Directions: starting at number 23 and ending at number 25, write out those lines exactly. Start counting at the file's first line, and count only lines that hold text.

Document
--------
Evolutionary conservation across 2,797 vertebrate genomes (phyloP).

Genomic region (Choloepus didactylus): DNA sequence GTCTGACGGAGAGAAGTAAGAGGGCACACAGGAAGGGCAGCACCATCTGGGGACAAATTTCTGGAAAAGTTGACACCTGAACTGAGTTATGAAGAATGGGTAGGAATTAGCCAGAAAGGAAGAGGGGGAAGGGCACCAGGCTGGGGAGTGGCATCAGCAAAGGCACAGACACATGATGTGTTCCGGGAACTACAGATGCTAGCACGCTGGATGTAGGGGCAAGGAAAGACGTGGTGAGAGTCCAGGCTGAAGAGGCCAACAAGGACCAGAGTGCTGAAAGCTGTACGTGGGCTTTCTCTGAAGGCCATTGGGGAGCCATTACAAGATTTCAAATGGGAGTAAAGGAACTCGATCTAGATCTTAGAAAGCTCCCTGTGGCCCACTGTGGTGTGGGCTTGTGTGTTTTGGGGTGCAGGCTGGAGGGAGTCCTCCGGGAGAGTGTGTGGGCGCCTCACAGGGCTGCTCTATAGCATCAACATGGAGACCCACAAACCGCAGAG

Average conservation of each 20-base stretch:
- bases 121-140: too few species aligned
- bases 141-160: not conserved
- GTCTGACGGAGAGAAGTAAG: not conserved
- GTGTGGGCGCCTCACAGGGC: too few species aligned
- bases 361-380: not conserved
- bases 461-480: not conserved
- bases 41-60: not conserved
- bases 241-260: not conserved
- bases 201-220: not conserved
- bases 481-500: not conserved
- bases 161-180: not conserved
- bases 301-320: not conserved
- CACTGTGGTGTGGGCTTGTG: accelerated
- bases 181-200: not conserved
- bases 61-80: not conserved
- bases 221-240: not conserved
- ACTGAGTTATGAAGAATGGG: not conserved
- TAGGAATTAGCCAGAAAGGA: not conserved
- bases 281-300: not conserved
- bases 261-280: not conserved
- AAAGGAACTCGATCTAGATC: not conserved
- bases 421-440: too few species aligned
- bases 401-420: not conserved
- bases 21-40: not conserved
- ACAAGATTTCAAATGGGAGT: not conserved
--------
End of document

- bases 261-280: not conserved
- AAAGGAACTCGATCTAGATC: not conserved
- bases 421-440: too few species aligned